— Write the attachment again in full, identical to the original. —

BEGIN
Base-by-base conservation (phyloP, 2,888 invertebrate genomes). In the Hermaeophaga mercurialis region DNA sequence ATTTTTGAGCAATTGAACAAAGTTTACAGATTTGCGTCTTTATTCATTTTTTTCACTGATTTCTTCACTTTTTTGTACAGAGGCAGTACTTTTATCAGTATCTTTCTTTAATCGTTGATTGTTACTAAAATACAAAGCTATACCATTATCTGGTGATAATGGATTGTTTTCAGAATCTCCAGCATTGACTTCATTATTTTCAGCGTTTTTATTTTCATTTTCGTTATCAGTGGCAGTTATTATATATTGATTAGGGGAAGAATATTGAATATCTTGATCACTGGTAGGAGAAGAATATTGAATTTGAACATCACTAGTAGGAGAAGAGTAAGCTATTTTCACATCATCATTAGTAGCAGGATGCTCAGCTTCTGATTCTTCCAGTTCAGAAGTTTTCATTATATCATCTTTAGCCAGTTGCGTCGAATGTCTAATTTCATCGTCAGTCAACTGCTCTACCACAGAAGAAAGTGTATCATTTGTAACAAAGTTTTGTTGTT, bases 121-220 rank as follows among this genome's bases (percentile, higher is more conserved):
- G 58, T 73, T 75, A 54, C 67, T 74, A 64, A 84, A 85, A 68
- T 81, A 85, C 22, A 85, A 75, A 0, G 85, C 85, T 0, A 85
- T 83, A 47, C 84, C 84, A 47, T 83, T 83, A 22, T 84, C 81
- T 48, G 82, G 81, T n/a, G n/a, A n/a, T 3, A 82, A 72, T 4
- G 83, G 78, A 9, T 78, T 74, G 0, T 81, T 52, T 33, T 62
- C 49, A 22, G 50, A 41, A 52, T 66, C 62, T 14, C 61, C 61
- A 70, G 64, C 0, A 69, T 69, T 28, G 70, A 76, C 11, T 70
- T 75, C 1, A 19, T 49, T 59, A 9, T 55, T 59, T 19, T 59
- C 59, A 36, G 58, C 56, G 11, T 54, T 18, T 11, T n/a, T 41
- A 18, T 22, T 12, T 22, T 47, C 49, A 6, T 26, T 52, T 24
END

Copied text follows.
Base-by-base conservation (phyloP, 2,888 invertebrate genomes). In the Hermaeophaga mercurialis region DNA sequence ATTTTTGAGCAATTGAACAAAGTTTACAGATTTGCGTCTTTATTCATTTTTTTCACTGATTTCTTCACTTTTTTGTACAGAGGCAGTACTTTTATCAGTATCTTTCTTTAATCGTTGATTGTTACTAAAATACAAAGCTATACCATTATCTGGTGATAATGGATTGTTTTCAGAATCTCCAGCATTGACTTCATTATTTTCAGCGTTTTTATTTTCATTTTCGTTATCAGTGGCAGTTATTATATATTGATTAGGGGAAGAATATTGAATATCTTGATCACTGGTAGGAGAAGAATATTGAATTTGAACATCACTAGTAGGAGAAGAGTAAGCTATTTTCACATCATCATTAGTAGCAGGATGCTCAGCTTCTGATTCTTCCAGTTCAGAAGTTTTCATTATATCATCTTTAGCCAGTTGCGTCGAATGTCTAATTTCATCGTCAGTCAACTGCTCTACCACAGAAGAAAGTGTATCATTTGTAACAAAGTTTTGTTGTT, bases 121-220 rank as follows among this genome's bases (percentile, higher is more conserved):
- G 58, T 73, T 75, A 54, C 67, T 74, A 64, A 84, A 85, A 68
- T 81, A 85, C 22, A 85, A 75, A 0, G 85, C 85, T 0, A 85
- T 83, A 47, C 84, C 84, A 47, T 83, T 83, A 22, T 84, C 81
- T 48, G 82, G 81, T n/a, G n/a, A n/a, T 3, A 82, A 72, T 4
- G 83, G 78, A 9, T 78, T 74, G 0, T 81, T 52, T 33, T 62
- C 49, A 22, G 50, A 41, A 52, T 66, C 62, T 14, C 61, C 61
- A 70, G 64, C 0, A 69, T 69, T 28, G 70, A 76, C 11, T 70
- T 75, C 1, A 19, T 49, T 59, A 9, T 55, T 59, T 19, T 59
- C 59, A 36, G 58, C 56, G 11, T 54, T 18, T 11, T n/a, T 41
- A 18, T 22, T 12, T 22, T 47, C 49, A 6, T 26, T 52, T 24